Does anyone know of a course or playlist that shows someone how to get into the world of mixing, mastering. I'm a complete noob and would like to learn about that stuff but I don't know the first thing. Is there a course out there which takes someone through the beginner to expert faze of getting the maximum amount of sound out of your recordings? That would be incredible, if such a thing exists. So if someone does know of this kind of thing would they be so kind as to link me to it? A free course would be incredible but that may be asking for too much so don't hesitate if the course costs money, a redirection would just be awesome! It doesn't even need to be a course, even a book or DVD series would be better than nothing. Anything to get me off my feet really.

  • Expect to take five to ten years of learning and practicing before your recordings really start to shine. It's like learning a musical instrument. It takes a lot practice time to become good at it. It is also fun and rewarding. Commented Jan 23, 2016 at 19:15
  • Yes, it is not an overnight thing at all. But if you work hard and smart, you can get good results within a year and then build on that. Commented Jan 25, 2016 at 2:27

2 Answers 2


There are thousands of options. Here are some:


Web Resources

Fora (Forums)

I highly recommend you start off by reading only and not posting on a forum you are new to.


The number two thing to do to learn to record music

The second most important thing to do if you want to produce music is to learn to play a musical instrument. It doesn't matter if it's an accordion or a zither, a balalaika or a hurdy-gurdy. Learning to play any instrument (even just cowbell) will both give you an understanding of how music works and something to record when you are alone. Which brings us to...

The Number One Thing to Do to Learn to Record:


Do you have a smart phone? Then you can start recording today! Just start recording things. If you know a musician or band or you are a musician, start recording them or yourself. If you have a computer, get Audacity (free) or Reaper ($60) or Live Intro ($99) or anything and start playing around with it. Learning to record is like learning a musical instrument. Reading and research help, but...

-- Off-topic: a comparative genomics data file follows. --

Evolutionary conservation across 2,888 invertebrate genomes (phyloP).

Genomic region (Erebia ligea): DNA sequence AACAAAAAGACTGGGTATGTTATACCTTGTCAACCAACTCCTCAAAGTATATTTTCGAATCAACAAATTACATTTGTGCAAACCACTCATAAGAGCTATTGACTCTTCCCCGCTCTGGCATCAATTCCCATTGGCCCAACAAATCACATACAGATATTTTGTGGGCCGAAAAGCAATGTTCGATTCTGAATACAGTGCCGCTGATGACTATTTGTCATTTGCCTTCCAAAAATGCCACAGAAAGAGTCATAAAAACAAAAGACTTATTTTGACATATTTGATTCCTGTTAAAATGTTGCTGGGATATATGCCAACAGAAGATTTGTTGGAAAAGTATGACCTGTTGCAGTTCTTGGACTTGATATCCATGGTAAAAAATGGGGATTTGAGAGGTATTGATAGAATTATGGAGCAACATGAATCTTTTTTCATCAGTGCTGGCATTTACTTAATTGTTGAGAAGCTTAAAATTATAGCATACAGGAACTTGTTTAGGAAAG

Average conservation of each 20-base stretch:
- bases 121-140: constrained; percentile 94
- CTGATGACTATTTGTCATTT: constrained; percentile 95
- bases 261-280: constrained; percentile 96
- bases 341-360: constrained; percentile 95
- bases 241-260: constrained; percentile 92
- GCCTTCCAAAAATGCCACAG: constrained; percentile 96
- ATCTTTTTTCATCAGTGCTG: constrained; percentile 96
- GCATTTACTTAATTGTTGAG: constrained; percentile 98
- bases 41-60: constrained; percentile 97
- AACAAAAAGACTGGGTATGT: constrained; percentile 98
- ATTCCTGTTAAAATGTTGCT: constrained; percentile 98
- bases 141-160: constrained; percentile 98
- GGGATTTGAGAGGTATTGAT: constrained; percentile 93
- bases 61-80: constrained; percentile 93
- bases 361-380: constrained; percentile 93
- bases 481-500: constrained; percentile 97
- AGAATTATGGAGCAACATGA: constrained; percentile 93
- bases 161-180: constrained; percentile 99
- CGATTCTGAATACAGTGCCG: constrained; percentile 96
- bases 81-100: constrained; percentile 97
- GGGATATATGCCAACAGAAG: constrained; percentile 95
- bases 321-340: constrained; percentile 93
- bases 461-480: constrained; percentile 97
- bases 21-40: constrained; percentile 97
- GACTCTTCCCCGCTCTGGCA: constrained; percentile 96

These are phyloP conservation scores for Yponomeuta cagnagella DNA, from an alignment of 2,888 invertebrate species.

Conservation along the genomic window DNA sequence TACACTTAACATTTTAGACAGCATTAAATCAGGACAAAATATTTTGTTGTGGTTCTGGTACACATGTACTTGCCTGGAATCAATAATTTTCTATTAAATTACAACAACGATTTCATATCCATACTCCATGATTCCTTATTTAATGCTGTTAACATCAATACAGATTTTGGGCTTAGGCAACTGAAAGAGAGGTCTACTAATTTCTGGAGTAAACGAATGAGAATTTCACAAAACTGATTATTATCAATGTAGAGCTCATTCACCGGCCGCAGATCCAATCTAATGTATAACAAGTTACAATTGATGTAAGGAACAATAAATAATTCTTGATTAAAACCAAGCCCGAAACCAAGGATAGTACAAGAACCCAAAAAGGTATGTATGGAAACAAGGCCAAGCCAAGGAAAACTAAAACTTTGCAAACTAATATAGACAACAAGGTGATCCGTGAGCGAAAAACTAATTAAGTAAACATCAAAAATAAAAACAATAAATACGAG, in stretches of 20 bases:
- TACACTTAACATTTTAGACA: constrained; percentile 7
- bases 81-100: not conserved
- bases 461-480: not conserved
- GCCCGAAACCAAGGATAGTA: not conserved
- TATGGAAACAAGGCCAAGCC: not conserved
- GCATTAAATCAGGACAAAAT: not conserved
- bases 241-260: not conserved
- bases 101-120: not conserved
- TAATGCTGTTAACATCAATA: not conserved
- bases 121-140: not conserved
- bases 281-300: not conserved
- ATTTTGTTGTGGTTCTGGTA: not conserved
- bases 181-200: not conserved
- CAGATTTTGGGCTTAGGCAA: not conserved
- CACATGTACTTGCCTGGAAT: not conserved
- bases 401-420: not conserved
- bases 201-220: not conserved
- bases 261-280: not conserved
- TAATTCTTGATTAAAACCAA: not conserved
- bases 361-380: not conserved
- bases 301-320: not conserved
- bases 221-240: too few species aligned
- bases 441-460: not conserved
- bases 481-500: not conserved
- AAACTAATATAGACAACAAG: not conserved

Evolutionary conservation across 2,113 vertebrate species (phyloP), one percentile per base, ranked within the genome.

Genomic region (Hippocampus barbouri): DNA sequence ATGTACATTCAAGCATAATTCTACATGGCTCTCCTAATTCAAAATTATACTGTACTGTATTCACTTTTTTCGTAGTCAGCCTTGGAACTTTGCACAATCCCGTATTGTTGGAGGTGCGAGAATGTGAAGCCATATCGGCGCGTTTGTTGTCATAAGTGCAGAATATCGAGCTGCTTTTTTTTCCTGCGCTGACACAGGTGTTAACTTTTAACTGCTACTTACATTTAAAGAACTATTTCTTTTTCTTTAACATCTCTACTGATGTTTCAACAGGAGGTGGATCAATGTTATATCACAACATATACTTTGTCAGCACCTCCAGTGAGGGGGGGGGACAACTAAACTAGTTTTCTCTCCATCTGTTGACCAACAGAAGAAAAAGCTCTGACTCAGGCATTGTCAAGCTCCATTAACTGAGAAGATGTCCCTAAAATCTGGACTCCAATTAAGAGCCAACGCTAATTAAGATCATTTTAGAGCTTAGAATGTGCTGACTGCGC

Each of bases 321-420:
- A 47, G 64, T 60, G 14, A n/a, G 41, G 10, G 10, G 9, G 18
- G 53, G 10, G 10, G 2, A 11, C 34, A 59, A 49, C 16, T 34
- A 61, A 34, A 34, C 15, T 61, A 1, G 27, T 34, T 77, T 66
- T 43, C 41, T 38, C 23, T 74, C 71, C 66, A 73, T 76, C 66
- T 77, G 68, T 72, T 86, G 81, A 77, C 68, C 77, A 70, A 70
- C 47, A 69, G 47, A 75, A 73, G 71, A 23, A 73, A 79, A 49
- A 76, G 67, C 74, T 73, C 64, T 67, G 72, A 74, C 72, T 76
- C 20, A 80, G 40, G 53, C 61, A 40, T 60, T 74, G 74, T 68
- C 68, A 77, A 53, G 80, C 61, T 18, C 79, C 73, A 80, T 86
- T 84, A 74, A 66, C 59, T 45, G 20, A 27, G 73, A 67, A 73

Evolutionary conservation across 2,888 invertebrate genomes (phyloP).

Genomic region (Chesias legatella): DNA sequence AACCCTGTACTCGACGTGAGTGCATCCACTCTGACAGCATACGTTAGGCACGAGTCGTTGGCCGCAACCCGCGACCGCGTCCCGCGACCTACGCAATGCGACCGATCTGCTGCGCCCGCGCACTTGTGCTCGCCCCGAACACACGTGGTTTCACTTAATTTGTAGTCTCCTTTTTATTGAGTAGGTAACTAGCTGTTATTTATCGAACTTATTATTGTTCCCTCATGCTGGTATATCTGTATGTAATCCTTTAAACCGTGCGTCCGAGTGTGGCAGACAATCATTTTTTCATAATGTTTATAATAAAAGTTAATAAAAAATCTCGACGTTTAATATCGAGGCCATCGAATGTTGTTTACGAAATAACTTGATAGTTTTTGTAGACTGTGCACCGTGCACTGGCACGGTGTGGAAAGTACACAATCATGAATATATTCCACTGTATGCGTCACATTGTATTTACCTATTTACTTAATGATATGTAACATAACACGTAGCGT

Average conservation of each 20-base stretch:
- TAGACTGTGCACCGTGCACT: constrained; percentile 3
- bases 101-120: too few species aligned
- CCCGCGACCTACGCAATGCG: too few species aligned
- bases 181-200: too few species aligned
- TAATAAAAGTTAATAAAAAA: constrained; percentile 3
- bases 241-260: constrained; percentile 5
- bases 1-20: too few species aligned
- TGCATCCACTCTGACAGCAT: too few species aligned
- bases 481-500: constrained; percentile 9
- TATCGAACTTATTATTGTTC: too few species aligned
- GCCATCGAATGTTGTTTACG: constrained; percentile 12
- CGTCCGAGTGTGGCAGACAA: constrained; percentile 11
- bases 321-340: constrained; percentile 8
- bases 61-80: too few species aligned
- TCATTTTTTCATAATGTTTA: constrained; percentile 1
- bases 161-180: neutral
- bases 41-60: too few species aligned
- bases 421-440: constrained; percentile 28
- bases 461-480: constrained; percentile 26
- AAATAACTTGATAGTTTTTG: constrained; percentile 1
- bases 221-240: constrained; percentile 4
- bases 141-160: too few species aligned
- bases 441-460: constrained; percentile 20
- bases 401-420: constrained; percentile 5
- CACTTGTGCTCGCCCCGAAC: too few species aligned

The only way to really learn is to practice.

Most of the people who recorded your favorite albums started out with a cassette tape deck and a burning passion. Many of them never went to any kind of school for audio production. Some of them won Grammies before there was any such thing as schools for audio production. Stop reading this and go do it!

  • Oh wow, now that is an impressive answer! Thanks a bunch! It's exactly what I was looking for.
    – Cuculoco
    Commented Jan 23, 2016 at 22:49
  • Yes, this is a great answer. The only thing I would take exception to is the recommendation to learn a musical instrument. There are already many people who can play musical instruments and don’t now how to record themselves and/or don’t have the money to pay someone else to record them. I recommend you consider the audio mixer to be your musical instrument and get enough skill and gear together so that you can record all of the indie bands in your area for free until you are good enough that somebody wants to pay you. Commented Jan 25, 2016 at 2:14
  • @SimonWhite I can't find any references right now, but I've read several times that many engineers recommend learning some instrument and they use that knowledge frequently. I've learned several instruments and have used almost all of that knowledge. At least learning a lot of music theory is invaluable and the best way to learn theory is along with an instrument. Setting up click tracks and editing are two things that every engineer does that are made easier when you know an instrument and/or theory. Playing in a band helps a lot with understanding how everything should fit together. Commented Jan 25, 2016 at 3:15
  • @SimonWhite As a recording engineer, you have to work with musicians and producers (who are usually also musicians). Being able to talk to both musicians and producers effectively is much easier to do when you know an instrument. Most people who are music production engineers got into it at least party because they love music. There's not better way to experience the full breadth of music than to learn an instrument. I stand by my recommendations. Commented Jan 25, 2016 at 3:17

To give one more addition to Todd's excellent answer. Video tutorials are even better suited to learning about audio recording over books or other written content IMO because you can hear the techniques they are teaching in action and how it affects the sound, which you simply cannot get from written text.

A youtube channel I highly recommend is The Recording Revolution. It covers an wide range of topics and techniques and is very beginner friendly. He even did a series where he recorded and mixed a song using only $300 worth of recording equipment in total (not including instruments) to show what you can do with very little money. It really is a fantastic resource.


  • Great recommendation and great website. You really have to remember that you want to be an audio engineer, not a gear collector. I highly recommend that beginners only rent gear for the first while (if you have a music store with rentals in your area) because so much gear is low-quality and/or not appropriate to your needs. Commented Jan 25, 2016 at 2:24

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